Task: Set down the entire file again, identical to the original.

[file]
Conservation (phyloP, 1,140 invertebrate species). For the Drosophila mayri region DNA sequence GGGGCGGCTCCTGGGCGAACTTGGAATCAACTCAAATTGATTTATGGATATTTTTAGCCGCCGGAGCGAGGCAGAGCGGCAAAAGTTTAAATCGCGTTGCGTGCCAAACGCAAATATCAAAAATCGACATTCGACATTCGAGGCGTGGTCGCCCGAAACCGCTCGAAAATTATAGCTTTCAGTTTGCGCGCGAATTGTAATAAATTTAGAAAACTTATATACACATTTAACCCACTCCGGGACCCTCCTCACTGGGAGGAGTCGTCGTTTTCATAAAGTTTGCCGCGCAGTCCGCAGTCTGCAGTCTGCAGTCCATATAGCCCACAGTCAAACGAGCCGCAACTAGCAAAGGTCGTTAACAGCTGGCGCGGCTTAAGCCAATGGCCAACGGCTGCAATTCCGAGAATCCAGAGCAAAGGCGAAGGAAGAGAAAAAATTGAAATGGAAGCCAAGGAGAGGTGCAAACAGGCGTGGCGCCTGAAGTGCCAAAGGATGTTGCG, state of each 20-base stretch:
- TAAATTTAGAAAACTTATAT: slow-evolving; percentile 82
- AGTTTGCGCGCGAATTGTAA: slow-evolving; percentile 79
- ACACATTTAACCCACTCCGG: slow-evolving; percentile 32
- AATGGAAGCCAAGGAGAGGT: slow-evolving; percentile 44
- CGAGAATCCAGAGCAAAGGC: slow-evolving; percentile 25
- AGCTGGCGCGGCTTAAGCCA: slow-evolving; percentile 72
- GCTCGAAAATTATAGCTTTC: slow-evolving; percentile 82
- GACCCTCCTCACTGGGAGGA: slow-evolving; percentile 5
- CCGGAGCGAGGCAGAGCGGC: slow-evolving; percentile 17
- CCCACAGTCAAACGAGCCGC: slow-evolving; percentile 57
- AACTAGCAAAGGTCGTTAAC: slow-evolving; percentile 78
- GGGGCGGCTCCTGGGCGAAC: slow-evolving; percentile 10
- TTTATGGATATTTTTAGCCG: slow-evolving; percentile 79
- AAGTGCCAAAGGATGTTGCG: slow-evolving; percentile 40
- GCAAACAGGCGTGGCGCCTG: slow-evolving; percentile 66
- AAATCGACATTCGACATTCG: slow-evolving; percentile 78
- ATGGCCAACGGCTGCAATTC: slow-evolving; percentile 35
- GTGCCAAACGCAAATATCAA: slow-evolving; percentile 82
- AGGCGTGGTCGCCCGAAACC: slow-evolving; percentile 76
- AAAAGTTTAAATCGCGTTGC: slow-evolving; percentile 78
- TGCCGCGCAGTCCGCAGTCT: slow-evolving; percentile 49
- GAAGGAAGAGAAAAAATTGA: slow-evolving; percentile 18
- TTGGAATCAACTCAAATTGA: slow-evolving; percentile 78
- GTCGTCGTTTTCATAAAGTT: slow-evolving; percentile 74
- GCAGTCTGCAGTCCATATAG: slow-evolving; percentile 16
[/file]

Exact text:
Conservation (phyloP, 1,140 invertebrate species). For the Drosophila mayri region DNA sequence GGGGCGGCTCCTGGGCGAACTTGGAATCAACTCAAATTGATTTATGGATATTTTTAGCCGCCGGAGCGAGGCAGAGCGGCAAAAGTTTAAATCGCGTTGCGTGCCAAACGCAAATATCAAAAATCGACATTCGACATTCGAGGCGTGGTCGCCCGAAACCGCTCGAAAATTATAGCTTTCAGTTTGCGCGCGAATTGTAATAAATTTAGAAAACTTATATACACATTTAACCCACTCCGGGACCCTCCTCACTGGGAGGAGTCGTCGTTTTCATAAAGTTTGCCGCGCAGTCCGCAGTCTGCAGTCTGCAGTCCATATAGCCCACAGTCAAACGAGCCGCAACTAGCAAAGGTCGTTAACAGCTGGCGCGGCTTAAGCCAATGGCCAACGGCTGCAATTCCGAGAATCCAGAGCAAAGGCGAAGGAAGAGAAAAAATTGAAATGGAAGCCAAGGAGAGGTGCAAACAGGCGTGGCGCCTGAAGTGCCAAAGGATGTTGCG, state of each 20-base stretch:
- TAAATTTAGAAAACTTATAT: slow-evolving; percentile 82
- AGTTTGCGCGCGAATTGTAA: slow-evolving; percentile 79
- ACACATTTAACCCACTCCGG: slow-evolving; percentile 32
- AATGGAAGCCAAGGAGAGGT: slow-evolving; percentile 44
- CGAGAATCCAGAGCAAAGGC: slow-evolving; percentile 25
- AGCTGGCGCGGCTTAAGCCA: slow-evolving; percentile 72
- GCTCGAAAATTATAGCTTTC: slow-evolving; percentile 82
- GACCCTCCTCACTGGGAGGA: slow-evolving; percentile 5
- CCGGAGCGAGGCAGAGCGGC: slow-evolving; percentile 17
- CCCACAGTCAAACGAGCCGC: slow-evolving; percentile 57
- AACTAGCAAAGGTCGTTAAC: slow-evolving; percentile 78
- GGGGCGGCTCCTGGGCGAAC: slow-evolving; percentile 10
- TTTATGGATATTTTTAGCCG: slow-evolving; percentile 79
- AAGTGCCAAAGGATGTTGCG: slow-evolving; percentile 40
- GCAAACAGGCGTGGCGCCTG: slow-evolving; percentile 66
- AAATCGACATTCGACATTCG: slow-evolving; percentile 78
- ATGGCCAACGGCTGCAATTC: slow-evolving; percentile 35
- GTGCCAAACGCAAATATCAA: slow-evolving; percentile 82
- AGGCGTGGTCGCCCGAAACC: slow-evolving; percentile 76
- AAAAGTTTAAATCGCGTTGC: slow-evolving; percentile 78
- TGCCGCGCAGTCCGCAGTCT: slow-evolving; percentile 49
- GAAGGAAGAGAAAAAATTGA: slow-evolving; percentile 18
- TTGGAATCAACTCAAATTGA: slow-evolving; percentile 78
- GTCGTCGTTTTCATAAAGTT: slow-evolving; percentile 74
- GCAGTCTGCAGTCCATATAG: slow-evolving; percentile 16